The current migratory crisis and the Lampedusa tragedy should remind anyone who has forgotten one of the major, deliberate shortcomings of the European project: the stubborn refusal of the founding fathers to define borders, and to give themselves the means to enforce them.

When the construction of Europe began, the dependence of most of the continent’s countries on the United States, and the ideological domination of the most liberal parties, led to the refusal to set up a common external tariff, leaving this large, ever-expanding market open to all predators from across the Atlantic. Moreover, internal competition became the absolute rule, making it impossible for European companies to group together to reach the size needed to resist their American predators. For example, European competition rules prohibit European telecoms companies from grouping together, leaving some 50 European operators to face five American ones. Today, even if a few protective measures are emerging to defend our digital data, the European industry remains ultra-divided, under the pretext of competition; it is, more than ever, threatened with destruction by American investors who come to buy up its flagships, and by Chinese companies, who come to compete unfairly with its products, free of customs duties. If we carry on like this, our entire industry will very soon disappear. Starting with our textile and automotive industries. And we will continue to be invaded by goods manufactured in violation of every social, health and environmental rule.

What’s more, the dynamics of enlargement, which took us from six to 28 member countries, made it illusory to set overly explicit borders. And there’s more to come: more than ten countries are still candidates to join the Union. How can we define Europe’s borders, when we’re talking about admitting Georgia and Armenia, which undoubtedly have legitimate reasons to hope for membership?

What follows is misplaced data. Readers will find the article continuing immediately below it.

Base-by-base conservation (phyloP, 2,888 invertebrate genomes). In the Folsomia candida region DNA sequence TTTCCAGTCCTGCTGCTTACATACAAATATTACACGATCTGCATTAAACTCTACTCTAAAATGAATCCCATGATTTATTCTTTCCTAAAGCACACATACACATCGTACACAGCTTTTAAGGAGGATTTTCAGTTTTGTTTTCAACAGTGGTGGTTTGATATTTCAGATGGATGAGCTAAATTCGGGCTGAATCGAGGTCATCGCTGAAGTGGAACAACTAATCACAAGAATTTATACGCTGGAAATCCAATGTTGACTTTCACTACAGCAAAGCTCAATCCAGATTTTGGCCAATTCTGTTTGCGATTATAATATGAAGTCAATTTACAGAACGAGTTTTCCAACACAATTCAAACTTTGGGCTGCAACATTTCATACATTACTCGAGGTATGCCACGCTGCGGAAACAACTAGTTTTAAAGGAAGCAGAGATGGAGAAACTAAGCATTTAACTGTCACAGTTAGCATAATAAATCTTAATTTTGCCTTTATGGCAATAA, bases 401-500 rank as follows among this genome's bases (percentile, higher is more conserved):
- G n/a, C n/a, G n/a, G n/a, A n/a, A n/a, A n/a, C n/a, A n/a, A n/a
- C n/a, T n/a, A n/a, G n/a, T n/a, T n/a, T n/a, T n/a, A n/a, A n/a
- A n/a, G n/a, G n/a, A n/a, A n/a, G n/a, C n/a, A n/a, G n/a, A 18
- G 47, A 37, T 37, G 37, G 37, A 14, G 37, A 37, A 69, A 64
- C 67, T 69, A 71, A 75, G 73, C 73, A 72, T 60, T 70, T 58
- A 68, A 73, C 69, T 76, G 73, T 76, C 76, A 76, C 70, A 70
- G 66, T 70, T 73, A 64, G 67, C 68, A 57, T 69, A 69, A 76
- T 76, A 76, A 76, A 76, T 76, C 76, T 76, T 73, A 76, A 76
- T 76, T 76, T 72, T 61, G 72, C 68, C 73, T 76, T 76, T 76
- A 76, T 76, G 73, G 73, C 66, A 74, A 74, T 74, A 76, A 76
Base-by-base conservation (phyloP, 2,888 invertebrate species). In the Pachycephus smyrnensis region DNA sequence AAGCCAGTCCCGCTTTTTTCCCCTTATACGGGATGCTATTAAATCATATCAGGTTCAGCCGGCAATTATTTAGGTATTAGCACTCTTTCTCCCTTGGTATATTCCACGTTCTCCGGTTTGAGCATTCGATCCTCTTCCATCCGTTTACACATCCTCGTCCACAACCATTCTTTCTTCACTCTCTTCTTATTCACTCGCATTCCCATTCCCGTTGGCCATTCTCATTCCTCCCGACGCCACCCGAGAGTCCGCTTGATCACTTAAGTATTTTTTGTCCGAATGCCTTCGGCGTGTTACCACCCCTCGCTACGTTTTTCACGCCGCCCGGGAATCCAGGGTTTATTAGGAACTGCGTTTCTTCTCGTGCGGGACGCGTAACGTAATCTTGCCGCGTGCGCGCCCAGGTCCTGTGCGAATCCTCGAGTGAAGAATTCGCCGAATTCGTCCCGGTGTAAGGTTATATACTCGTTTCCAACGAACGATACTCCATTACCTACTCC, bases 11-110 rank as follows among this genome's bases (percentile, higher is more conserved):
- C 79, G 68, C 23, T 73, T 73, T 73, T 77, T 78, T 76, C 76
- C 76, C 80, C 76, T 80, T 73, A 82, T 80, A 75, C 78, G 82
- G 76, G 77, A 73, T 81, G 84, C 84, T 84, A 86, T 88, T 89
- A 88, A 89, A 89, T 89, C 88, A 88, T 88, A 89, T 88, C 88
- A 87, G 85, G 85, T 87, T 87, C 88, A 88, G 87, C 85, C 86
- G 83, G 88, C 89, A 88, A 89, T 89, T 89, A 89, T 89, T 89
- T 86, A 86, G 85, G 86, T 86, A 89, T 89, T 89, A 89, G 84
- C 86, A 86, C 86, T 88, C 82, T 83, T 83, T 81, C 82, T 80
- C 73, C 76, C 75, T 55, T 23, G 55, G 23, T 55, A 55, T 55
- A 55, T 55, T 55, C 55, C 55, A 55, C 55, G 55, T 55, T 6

Finally, American insistence on maintaining, through NATO, their total control over the continent’s defense, prevented Europeans from realizing the need to defend themselves: no borders, no army. No army, no borders.

It was only by controlling the free movement of people and implementing the Schengen agreements that we were able, in 2004, to create a tiny European border and coast guard agency, initially a mere coordinating body for national customs administrations, which became Frontex in 2016. Since then, Frontex has grown a little; but it remains ridiculously small compared to the needs (it now brings together 1,500 people, 1,000 of whom are seconded by member countries). And, unfortunately, it employs them in a way that is often disgraceful from the point of view of refugees’ rights, in particular by keeping them in abominable camps in Greece and Bulgaria, and by being guilty of scandalous connivance with Turkish and Libyan mafia groups.

Europe then finds itself deprived of all the means of sovereignty: no army, no industry, no protection against illegal immigration. And if we carry on like this, the far-right parties will have no trouble explaining that control of the Union’s internal and external borders must be handed back to the police forces of each country. And that would be the end of the European project. Yet what is happening in Italy should show that a far-right government can do nothing about the arrival of illegal migrants without the support of its European partners.

As long as the ideology of open competition dominates, Europeans will not be able to protect themselves economically, ecologically, socially or militarily, nor will they be able to manage the arrival of illegal migrants in a way that respects human rights. Nor will they be able to assert their ethical specificity, or remain welcoming to the victims of the world’s dictatorships.

At a time when the European Parliament, still under the ideological control of the liberals, is debating a text on immigration, we would have liked to see it show the same zeal to set up genuine customs protection at the Union’s borders, to deduce from this a genuine industrial and ecological policy, and to give itself the means to build a common customs administration, police force and army. We’re a long way from that.

Image: Migrants waiting for help from the Red Cross on Lampedusa Island, September 14, 2023. (Alessandro Serranò/AFP).